The elegant building shown in these pictures lies in the centre of Khartoum and was once the residence of Sayyid ‘Abd al-Rahman al-Mahdi, the son of al-Mahdi. As the founder of the modern Ansar movement and a prominent nationalist figure in the formation of an independent Sudan, he is perhaps the most important political figure in the country’s twentieth century’s history. He died in 1959 and for some years the building was used as the National Record Office (national archives).
My photographs were taken in the early 2000’s. Unfortunately, a few years ago the building was half demolished and then left in a ruined state. Land prices in the centre of Khartoum are very high and exert pressure on development, but town planning should surely be balanced with keeping representative examples of buildings from the past. It was a great shame that this palatial building dating from 1918, with its beautiful garden and historical connections, should have been damaged in this way.
Many congratulations to Edmund Wyatt for finally publishing his biography of William George Browne, the first European to travel along the Forty Days Road and reach Darfur.
From the balcony of my apartment in Khartoum North I enjoy a great panoramic view of central Khartoum. On the opposite bank in startling whiteness is the presidential palace built on the ruins of General Charles Gordon’s last stand. Encircling and dwarfing the palace are the glassed high-rise towers of a modern city that is rapidly shedding the faded appearance of its colonial past. Continue reading
I knew straight away that I wasn’t going to see the lions eat. They lay drowsily within their cage at the zoo in Khartoum North as the zookeeper carefully placed his hand inside the cage and rubbed the neck of the lioness. A sure way to lose your fingers or hand I thought. But no it wasn’t dangerous he explained because this lioness had been tamed through her years of human contact.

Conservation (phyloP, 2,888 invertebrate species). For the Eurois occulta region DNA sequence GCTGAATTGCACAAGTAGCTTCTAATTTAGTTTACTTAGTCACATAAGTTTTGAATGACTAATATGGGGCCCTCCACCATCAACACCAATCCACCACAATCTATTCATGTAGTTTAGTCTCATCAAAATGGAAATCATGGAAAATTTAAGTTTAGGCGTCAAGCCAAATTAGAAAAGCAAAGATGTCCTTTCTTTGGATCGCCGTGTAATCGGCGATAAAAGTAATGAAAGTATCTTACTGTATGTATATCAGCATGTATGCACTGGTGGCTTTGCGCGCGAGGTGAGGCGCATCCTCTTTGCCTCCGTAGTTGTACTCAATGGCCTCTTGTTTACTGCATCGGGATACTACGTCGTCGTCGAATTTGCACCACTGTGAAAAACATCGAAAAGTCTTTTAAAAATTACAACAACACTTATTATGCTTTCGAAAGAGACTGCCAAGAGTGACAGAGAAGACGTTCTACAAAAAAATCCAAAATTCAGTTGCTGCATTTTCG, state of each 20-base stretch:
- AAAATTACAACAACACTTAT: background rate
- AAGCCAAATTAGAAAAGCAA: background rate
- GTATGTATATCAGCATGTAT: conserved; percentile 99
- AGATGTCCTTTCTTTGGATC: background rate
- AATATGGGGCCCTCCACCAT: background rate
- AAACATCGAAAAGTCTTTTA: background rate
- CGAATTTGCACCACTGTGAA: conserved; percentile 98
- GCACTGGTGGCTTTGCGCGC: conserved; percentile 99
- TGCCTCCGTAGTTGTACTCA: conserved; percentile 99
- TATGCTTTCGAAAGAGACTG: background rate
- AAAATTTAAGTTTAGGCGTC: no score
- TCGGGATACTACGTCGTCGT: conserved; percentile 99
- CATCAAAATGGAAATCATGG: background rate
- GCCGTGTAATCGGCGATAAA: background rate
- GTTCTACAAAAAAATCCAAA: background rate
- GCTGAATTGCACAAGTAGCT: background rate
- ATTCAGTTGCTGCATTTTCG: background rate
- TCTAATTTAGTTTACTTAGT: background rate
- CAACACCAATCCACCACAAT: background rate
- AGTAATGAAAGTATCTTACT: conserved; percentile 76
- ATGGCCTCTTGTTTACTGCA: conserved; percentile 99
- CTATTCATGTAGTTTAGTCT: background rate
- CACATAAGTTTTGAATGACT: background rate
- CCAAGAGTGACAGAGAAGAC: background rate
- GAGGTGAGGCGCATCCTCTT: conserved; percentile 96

Rather you than me I thought…
Keeping lions in the Sudan goes back a long way. ‘Abd al-Rahman al Rashid (Sultan of Darfur, 1787-1803) kept a pair of lions that were apparently so tame that they could be led into the market at El Fasher to feed on the offal from the butchers’ stalls.
Before leaving the grounds of the Republican Palace Museum, I cast my eyes for a moment on the immense structure of the new Presidential Palace with its imposing arched entrance and domed roof. A little further up the road is Nimeiri’s monument to national unity and the Shuhuda gardens – a square with some sad memories. Continue reading
At first glance the newly widened Nile Avenue Road looks like a pleasant place to continue a Friday morning stroll but look again and there is no escaping the signs forbidding pedestrians, rickshaws and horn blowing. A short detour can be made easily enough by turning left at the old Public Works Department, a building whose roof tiles seem ironically to be in a constant state of sliding off.
At the end of this short road, I turn right into one of the most beautiful tree-lined roads in Khartoum, Gami’a Avenue. The first building on the right hand side used to house the NCO’s mess while a little further on there is a barracks that still houses the Republican Guards. Opposite them is an orange cubic building that used to be the Khartoum Club.
More aesthetically pleasing though is the fine sandstone building of the former Anglican Cathedral of All Saints that now serves as the Republican Palace Museum. Continue reading
Early Friday mornings are the best time to explore central Khartoum free from the manic driving and impatient horn beeping that can test the nerve of even the most carelessly shuffling jaywalker.
My occasional Friday morning stroll usually starts not far from my home in Khartoum North, an industrial and residential area that sadly lacks a public river side walk of its own. I cross the Blue Nile Bridge that vibrates alarmingly as buses, lorries, cars and the occasional train trundle across it. Strangely the oldest bridge in Khartoum still takes the strain while the modern Mak Nimr Bridge is reserved for lighter private cars. But this 1910 steel construction still looks reassuringly solid even if the wooden path for pedestrians (and animals) has wobbly planks. Apparently at one time the middle span lifted for river navigation but it hasn’t done so since at least the 1950s and its hard today to see exactly how it ever unlocked itself. Continue reading